No wonder I avoid spending long periods of time at home. No wonder I find it easier to complete my writing hours in the local library, where the demands of domestic life can’t reach me. No wonder I can only get back my peace of mind, and sit clear-eyed at my desk in my study, once I’ve cleared up the kitchen and my teenagers are in bed at night.
The bottom line is that when I’m at home I’m in a fairly constant state of confusion about what I should be doing. Should I be pairing socks in the laundry or calling my lonely aunt? Should I be making school lunches or checking my diary for the next day? Should I be training the dog to welcome strangers at the front door or chopping onions for supper? Should I be coaxing my daughter out of her grump with a snack or fixing the sprinkler out the front? Should I be feeding the worms or vacuuming the stairs?
Why am I driven more by the demands of domestic life, than by my desires for it? How is it that my desire for a simple candlelit dinner with family is so often stymied by my need to vanquish my To Do list? Is it because time at home slips like sand through my fingers? Is it because, from the calm perspective of my work life, domestic demands always seem more doable than undertaking them turns out to be? Is it because I underestimate the courage I need to tackle household tasks that I instinctively avoid? Is it because I discount the emotional energy required to put supper on the table each night? Is it because I fail to realistically factor how much time various household tasks added together actually take?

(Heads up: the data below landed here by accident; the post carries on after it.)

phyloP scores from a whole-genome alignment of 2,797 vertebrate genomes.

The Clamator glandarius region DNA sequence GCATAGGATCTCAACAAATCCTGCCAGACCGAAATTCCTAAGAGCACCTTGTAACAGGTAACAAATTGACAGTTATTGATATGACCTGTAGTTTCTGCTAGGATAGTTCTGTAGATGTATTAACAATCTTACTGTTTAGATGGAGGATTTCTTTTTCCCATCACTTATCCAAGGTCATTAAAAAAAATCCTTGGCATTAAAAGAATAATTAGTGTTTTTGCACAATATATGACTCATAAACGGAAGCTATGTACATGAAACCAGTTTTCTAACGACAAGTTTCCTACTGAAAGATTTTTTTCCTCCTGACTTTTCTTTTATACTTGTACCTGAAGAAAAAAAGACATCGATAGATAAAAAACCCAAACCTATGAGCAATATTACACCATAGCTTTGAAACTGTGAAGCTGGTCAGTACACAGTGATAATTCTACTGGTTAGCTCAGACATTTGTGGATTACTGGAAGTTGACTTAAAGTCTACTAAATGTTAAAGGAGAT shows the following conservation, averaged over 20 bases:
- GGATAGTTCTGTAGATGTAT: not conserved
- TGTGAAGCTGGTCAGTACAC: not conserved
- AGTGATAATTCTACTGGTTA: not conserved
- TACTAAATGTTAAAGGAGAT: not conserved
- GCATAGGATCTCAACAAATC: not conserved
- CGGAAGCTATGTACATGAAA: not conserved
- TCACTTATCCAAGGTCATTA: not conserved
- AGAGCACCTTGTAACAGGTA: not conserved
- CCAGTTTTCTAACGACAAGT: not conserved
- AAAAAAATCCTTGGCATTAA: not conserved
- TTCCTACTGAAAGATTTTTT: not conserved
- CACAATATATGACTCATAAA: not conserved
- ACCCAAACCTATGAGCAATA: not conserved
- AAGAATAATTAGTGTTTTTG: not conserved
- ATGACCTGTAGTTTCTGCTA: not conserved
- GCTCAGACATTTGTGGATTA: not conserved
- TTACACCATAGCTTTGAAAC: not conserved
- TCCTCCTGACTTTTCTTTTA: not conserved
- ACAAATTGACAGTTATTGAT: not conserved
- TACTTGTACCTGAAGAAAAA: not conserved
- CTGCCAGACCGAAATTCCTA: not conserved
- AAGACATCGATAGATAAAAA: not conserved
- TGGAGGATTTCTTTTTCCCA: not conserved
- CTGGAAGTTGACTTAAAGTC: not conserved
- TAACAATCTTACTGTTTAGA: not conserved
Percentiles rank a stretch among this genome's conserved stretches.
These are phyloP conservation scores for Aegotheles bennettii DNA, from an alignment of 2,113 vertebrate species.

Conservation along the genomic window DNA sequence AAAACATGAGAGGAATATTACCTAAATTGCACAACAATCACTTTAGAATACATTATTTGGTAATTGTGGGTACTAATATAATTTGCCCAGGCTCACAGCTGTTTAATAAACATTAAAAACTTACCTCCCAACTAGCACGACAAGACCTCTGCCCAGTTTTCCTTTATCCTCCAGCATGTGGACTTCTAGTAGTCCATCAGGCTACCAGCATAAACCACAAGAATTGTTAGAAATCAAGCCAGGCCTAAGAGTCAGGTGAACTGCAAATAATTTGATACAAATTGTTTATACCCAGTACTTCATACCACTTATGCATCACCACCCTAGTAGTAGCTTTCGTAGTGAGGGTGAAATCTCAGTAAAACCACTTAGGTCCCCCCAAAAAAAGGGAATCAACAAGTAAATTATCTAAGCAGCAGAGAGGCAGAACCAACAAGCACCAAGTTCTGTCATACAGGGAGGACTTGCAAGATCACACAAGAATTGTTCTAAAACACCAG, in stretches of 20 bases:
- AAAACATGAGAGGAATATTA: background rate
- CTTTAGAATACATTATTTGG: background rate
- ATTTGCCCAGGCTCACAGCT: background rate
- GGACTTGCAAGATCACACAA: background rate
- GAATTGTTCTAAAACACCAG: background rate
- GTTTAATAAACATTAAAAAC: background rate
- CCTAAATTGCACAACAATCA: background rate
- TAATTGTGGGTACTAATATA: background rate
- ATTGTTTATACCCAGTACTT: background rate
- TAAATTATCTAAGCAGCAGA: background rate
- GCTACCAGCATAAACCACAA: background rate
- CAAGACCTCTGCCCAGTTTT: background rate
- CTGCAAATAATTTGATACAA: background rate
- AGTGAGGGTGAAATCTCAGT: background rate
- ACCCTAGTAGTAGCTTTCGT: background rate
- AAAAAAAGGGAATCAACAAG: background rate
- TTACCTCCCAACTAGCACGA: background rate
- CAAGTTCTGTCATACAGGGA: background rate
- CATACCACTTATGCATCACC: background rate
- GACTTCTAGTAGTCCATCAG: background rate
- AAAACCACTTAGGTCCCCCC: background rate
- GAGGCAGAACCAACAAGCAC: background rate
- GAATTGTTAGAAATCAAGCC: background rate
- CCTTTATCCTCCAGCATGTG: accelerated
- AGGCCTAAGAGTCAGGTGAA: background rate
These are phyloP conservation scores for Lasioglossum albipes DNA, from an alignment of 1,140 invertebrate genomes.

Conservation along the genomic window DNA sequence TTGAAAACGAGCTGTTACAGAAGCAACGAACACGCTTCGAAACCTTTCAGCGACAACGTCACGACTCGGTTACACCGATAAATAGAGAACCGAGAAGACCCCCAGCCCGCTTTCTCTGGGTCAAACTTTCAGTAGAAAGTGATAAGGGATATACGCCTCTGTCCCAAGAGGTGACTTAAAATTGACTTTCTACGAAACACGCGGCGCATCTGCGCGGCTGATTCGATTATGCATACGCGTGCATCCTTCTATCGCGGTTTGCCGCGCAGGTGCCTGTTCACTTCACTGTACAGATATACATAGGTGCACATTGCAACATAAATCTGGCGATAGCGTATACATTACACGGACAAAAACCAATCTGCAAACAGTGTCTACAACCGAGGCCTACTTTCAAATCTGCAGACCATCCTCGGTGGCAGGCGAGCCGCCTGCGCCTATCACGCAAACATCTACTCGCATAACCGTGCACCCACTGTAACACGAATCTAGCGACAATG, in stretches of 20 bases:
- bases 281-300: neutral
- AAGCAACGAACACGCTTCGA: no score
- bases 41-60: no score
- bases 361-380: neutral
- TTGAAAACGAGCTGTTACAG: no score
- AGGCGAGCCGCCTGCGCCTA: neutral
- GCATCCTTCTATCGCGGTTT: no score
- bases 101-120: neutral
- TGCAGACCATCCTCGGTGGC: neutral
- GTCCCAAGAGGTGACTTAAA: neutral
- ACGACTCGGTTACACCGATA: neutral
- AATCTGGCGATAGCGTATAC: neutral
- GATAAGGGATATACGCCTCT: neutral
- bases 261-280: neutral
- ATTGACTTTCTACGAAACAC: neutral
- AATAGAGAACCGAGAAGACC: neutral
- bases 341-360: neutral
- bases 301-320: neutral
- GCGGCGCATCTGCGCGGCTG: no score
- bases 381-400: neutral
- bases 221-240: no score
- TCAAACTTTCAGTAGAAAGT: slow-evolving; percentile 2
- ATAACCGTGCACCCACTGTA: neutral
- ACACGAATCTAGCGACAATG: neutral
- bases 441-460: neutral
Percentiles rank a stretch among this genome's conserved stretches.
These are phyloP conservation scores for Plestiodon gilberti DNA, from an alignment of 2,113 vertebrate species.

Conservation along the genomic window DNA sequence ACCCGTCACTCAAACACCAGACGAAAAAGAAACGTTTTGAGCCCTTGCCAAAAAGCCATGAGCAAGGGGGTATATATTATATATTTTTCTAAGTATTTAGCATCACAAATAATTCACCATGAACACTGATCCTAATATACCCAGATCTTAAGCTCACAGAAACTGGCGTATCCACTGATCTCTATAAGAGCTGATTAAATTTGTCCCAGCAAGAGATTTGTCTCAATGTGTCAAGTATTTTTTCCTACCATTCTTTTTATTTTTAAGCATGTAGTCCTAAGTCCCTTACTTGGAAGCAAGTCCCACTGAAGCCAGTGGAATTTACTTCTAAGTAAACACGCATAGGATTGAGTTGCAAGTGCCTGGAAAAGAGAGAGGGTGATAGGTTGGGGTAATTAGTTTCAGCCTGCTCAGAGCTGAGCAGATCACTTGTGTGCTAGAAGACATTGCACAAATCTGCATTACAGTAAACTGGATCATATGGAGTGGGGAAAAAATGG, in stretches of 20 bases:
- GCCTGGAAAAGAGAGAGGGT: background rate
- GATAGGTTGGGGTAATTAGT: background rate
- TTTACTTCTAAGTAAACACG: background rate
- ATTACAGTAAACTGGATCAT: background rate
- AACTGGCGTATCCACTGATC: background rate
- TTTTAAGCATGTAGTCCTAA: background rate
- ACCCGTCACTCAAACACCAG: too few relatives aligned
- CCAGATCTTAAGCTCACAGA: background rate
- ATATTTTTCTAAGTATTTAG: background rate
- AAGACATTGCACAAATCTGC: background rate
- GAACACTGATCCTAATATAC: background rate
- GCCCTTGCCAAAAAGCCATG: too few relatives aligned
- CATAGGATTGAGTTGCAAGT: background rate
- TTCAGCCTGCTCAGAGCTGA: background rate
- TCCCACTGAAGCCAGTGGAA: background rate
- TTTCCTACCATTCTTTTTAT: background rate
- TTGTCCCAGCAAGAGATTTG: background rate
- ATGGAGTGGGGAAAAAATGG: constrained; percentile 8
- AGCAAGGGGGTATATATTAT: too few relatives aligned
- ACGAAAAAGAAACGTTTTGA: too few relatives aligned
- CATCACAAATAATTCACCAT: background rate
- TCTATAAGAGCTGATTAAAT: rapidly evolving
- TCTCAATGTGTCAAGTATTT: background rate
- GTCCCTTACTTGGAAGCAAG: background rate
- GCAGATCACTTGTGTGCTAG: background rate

All this explains why I fear being at home, even as I long for it. I long for a warm hearth on a stormy day. I long for the scent of a slow-cooked casserole wafting up the stairs. I long for shiny floors and, yes, gleaming bench-tops. I also long to sit and draw as I chat to my aunt on the phone, and hang up with the sense that all is well. And yet so often I miss out on things like these because I feel I’m not on top of the running of our home. With the result that on the weekend I spend more time catching up on domestic demands, than I do pursuing my domestic longings.
But I am learning. I now fear being at home much less. These days I give myself a certain amount of time to get on top of what needs to be done, while keeping back enough time for the things that mean so much to me. I am having piano lessons. I put flowers in vases. I cook for friends the night before they come for dinner. I am learning to spell out my domestic longings so that they stand up better against the demands that just do seem to be bound up with running a family home.
I am quietly looking forward to the day when my family won’t need me so much, and my To Do list is that much shorter. Because once the hurly burly of family life is over, apart from pride in my home, it will be the satisfaction of my longings that I’ll treasure.